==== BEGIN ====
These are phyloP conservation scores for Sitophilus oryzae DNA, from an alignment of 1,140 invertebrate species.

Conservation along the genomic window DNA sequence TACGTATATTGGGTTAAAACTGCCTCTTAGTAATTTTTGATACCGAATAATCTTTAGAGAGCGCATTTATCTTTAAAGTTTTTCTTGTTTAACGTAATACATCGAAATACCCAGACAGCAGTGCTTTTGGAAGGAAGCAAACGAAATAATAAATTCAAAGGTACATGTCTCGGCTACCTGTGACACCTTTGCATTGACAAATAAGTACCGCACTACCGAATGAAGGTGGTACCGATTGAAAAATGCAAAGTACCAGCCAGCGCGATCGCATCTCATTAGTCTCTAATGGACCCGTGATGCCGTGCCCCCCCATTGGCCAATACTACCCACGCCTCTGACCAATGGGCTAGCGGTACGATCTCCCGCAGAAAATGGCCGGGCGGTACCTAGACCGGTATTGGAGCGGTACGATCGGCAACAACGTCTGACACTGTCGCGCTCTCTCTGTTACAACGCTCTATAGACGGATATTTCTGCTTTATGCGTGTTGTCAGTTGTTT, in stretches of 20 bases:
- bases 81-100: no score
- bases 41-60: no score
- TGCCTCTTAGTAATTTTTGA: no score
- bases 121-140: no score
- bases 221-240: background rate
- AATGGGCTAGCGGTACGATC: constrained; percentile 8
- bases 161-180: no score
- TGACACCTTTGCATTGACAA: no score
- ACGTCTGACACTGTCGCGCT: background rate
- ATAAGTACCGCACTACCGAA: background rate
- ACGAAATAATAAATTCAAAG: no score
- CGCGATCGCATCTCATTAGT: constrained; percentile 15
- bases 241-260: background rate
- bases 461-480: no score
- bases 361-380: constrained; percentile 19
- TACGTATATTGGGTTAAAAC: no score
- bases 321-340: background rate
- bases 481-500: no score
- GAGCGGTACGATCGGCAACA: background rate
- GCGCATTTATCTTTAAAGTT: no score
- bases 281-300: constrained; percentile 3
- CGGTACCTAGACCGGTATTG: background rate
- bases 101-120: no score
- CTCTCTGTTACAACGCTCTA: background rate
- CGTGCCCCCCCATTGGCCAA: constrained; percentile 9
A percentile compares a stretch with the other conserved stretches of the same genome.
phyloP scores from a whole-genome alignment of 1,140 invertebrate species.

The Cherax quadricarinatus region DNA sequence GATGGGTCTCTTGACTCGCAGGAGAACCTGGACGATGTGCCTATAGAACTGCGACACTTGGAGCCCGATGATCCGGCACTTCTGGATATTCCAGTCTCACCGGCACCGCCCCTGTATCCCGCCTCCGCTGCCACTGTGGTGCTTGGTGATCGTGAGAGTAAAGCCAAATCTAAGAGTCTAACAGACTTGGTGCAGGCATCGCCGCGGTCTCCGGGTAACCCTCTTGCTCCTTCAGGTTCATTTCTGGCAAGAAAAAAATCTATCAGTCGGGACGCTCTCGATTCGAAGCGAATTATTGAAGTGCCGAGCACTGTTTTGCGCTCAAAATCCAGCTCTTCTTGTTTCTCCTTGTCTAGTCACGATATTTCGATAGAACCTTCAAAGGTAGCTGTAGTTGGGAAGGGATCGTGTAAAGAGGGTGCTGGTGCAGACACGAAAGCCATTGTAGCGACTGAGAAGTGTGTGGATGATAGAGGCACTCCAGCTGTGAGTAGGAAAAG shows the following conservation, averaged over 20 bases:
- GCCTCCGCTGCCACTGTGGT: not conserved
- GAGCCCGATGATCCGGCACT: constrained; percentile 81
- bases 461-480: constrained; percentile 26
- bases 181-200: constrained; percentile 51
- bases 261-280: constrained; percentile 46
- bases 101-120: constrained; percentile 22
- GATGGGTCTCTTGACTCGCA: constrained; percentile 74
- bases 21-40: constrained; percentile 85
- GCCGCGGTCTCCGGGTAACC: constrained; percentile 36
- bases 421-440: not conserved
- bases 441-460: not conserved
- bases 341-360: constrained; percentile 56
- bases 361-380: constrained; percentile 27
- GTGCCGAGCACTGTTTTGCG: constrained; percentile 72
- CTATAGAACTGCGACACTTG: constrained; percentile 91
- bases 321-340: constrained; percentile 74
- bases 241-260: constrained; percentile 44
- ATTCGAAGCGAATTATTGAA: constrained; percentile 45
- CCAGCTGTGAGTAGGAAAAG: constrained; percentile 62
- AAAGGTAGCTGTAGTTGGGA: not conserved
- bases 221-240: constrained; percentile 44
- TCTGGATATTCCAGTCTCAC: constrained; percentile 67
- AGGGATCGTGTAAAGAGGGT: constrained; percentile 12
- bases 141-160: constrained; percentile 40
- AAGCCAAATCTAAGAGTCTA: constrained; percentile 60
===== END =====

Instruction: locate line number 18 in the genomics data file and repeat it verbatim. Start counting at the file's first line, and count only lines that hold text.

- TACGTATATTGGGTTAAAAC: no score